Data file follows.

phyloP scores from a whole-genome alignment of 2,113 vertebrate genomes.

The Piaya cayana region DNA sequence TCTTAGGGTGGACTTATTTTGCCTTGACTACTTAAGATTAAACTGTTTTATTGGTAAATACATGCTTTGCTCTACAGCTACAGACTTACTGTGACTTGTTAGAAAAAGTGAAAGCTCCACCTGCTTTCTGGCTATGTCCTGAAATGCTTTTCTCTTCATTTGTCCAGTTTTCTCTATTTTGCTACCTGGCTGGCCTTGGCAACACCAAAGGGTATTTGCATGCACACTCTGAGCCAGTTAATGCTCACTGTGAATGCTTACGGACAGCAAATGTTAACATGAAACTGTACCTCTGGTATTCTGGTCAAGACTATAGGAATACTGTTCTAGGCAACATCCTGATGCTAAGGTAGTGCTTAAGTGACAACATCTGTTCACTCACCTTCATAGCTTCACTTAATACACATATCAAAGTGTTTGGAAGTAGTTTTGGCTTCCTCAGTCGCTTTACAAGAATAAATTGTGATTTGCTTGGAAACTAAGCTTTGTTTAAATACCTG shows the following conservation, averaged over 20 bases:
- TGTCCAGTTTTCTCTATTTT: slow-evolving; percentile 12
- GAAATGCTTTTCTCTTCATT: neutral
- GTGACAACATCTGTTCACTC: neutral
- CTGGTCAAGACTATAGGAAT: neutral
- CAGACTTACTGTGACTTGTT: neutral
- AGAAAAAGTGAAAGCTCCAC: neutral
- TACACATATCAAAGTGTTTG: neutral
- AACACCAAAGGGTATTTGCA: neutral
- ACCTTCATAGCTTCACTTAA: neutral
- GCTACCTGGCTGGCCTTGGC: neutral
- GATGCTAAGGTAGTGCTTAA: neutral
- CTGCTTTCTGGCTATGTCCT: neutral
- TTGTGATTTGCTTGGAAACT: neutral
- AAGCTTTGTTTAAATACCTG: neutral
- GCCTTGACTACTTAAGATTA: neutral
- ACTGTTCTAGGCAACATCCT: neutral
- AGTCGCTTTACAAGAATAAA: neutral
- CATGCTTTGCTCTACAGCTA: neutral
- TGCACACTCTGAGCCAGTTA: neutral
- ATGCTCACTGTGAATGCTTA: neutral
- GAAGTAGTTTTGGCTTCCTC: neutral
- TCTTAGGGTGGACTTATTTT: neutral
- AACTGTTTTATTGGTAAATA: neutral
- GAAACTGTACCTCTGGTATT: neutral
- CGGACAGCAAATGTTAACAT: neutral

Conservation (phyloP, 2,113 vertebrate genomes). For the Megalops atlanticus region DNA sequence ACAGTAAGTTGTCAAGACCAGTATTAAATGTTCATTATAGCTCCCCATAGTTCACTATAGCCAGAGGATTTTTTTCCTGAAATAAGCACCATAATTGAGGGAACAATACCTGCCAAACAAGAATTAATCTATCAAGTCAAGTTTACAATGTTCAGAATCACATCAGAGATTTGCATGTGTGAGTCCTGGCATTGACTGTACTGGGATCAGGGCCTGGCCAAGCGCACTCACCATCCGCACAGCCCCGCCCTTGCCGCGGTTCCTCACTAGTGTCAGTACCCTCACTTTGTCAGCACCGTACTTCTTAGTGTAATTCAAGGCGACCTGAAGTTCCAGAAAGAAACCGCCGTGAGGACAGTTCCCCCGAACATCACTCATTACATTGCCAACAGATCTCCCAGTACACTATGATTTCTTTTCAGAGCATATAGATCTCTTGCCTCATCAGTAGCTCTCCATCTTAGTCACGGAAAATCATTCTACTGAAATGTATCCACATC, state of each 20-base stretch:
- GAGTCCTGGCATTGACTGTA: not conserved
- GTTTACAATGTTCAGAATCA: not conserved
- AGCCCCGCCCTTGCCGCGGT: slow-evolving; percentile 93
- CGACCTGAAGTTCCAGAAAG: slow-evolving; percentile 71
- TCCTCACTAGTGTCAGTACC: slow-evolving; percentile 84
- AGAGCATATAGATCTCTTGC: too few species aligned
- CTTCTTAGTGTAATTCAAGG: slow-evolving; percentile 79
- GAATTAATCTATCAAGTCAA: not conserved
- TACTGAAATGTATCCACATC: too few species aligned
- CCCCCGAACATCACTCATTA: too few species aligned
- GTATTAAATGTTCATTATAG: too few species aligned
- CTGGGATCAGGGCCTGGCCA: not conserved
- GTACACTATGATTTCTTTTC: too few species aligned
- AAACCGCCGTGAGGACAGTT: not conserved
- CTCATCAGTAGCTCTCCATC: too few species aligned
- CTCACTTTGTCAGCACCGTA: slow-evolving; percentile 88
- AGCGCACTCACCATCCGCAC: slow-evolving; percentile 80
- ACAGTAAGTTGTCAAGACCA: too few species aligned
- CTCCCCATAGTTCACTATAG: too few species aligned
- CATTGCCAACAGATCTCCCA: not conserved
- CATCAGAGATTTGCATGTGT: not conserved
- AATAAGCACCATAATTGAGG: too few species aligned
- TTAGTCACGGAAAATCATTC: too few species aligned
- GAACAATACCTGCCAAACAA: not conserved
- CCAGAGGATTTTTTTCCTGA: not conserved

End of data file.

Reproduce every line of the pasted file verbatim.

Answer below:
phyloP scores from a whole-genome alignment of 2,113 vertebrate genomes.

The Piaya cayana region DNA sequence TCTTAGGGTGGACTTATTTTGCCTTGACTACTTAAGATTAAACTGTTTTATTGGTAAATACATGCTTTGCTCTACAGCTACAGACTTACTGTGACTTGTTAGAAAAAGTGAAAGCTCCACCTGCTTTCTGGCTATGTCCTGAAATGCTTTTCTCTTCATTTGTCCAGTTTTCTCTATTTTGCTACCTGGCTGGCCTTGGCAACACCAAAGGGTATTTGCATGCACACTCTGAGCCAGTTAATGCTCACTGTGAATGCTTACGGACAGCAAATGTTAACATGAAACTGTACCTCTGGTATTCTGGTCAAGACTATAGGAATACTGTTCTAGGCAACATCCTGATGCTAAGGTAGTGCTTAAGTGACAACATCTGTTCACTCACCTTCATAGCTTCACTTAATACACATATCAAAGTGTTTGGAAGTAGTTTTGGCTTCCTCAGTCGCTTTACAAGAATAAATTGTGATTTGCTTGGAAACTAAGCTTTGTTTAAATACCTG shows the following conservation, averaged over 20 bases:
- TGTCCAGTTTTCTCTATTTT: slow-evolving; percentile 12
- GAAATGCTTTTCTCTTCATT: neutral
- GTGACAACATCTGTTCACTC: neutral
- CTGGTCAAGACTATAGGAAT: neutral
- CAGACTTACTGTGACTTGTT: neutral
- AGAAAAAGTGAAAGCTCCAC: neutral
- TACACATATCAAAGTGTTTG: neutral
- AACACCAAAGGGTATTTGCA: neutral
- ACCTTCATAGCTTCACTTAA: neutral
- GCTACCTGGCTGGCCTTGGC: neutral
- GATGCTAAGGTAGTGCTTAA: neutral
- CTGCTTTCTGGCTATGTCCT: neutral
- TTGTGATTTGCTTGGAAACT: neutral
- AAGCTTTGTTTAAATACCTG: neutral
- GCCTTGACTACTTAAGATTA: neutral
- ACTGTTCTAGGCAACATCCT: neutral
- AGTCGCTTTACAAGAATAAA: neutral
- CATGCTTTGCTCTACAGCTA: neutral
- TGCACACTCTGAGCCAGTTA: neutral
- ATGCTCACTGTGAATGCTTA: neutral
- GAAGTAGTTTTGGCTTCCTC: neutral
- TCTTAGGGTGGACTTATTTT: neutral
- AACTGTTTTATTGGTAAATA: neutral
- GAAACTGTACCTCTGGTATT: neutral
- CGGACAGCAAATGTTAACAT: neutral

Conservation (phyloP, 2,113 vertebrate genomes). For the Megalops atlanticus region DNA sequence ACAGTAAGTTGTCAAGACCAGTATTAAATGTTCATTATAGCTCCCCATAGTTCACTATAGCCAGAGGATTTTTTTCCTGAAATAAGCACCATAATTGAGGGAACAATACCTGCCAAACAAGAATTAATCTATCAAGTCAAGTTTACAATGTTCAGAATCACATCAGAGATTTGCATGTGTGAGTCCTGGCATTGACTGTACTGGGATCAGGGCCTGGCCAAGCGCACTCACCATCCGCACAGCCCCGCCCTTGCCGCGGTTCCTCACTAGTGTCAGTACCCTCACTTTGTCAGCACCGTACTTCTTAGTGTAATTCAAGGCGACCTGAAGTTCCAGAAAGAAACCGCCGTGAGGACAGTTCCCCCGAACATCACTCATTACATTGCCAACAGATCTCCCAGTACACTATGATTTCTTTTCAGAGCATATAGATCTCTTGCCTCATCAGTAGCTCTCCATCTTAGTCACGGAAAATCATTCTACTGAAATGTATCCACATC, state of each 20-base stretch:
- GAGTCCTGGCATTGACTGTA: not conserved
- GTTTACAATGTTCAGAATCA: not conserved
- AGCCCCGCCCTTGCCGCGGT: slow-evolving; percentile 93
- CGACCTGAAGTTCCAGAAAG: slow-evolving; percentile 71
- TCCTCACTAGTGTCAGTACC: slow-evolving; percentile 84
- AGAGCATATAGATCTCTTGC: too few species aligned
- CTTCTTAGTGTAATTCAAGG: slow-evolving; percentile 79
- GAATTAATCTATCAAGTCAA: not conserved
- TACTGAAATGTATCCACATC: too few species aligned
- CCCCCGAACATCACTCATTA: too few species aligned
- GTATTAAATGTTCATTATAG: too few species aligned
- CTGGGATCAGGGCCTGGCCA: not conserved
- GTACACTATGATTTCTTTTC: too few species aligned
- AAACCGCCGTGAGGACAGTT: not conserved
- CTCATCAGTAGCTCTCCATC: too few species aligned
- CTCACTTTGTCAGCACCGTA: slow-evolving; percentile 88
- AGCGCACTCACCATCCGCAC: slow-evolving; percentile 80
- ACAGTAAGTTGTCAAGACCA: too few species aligned
- CTCCCCATAGTTCACTATAG: too few species aligned
- CATTGCCAACAGATCTCCCA: not conserved
- CATCAGAGATTTGCATGTGT: not conserved
- AATAAGCACCATAATTGAGG: too few species aligned
- TTAGTCACGGAAAATCATTC: too few species aligned
- GAACAATACCTGCCAAACAA: not conserved
- CCAGAGGATTTTTTTCCTGA: not conserved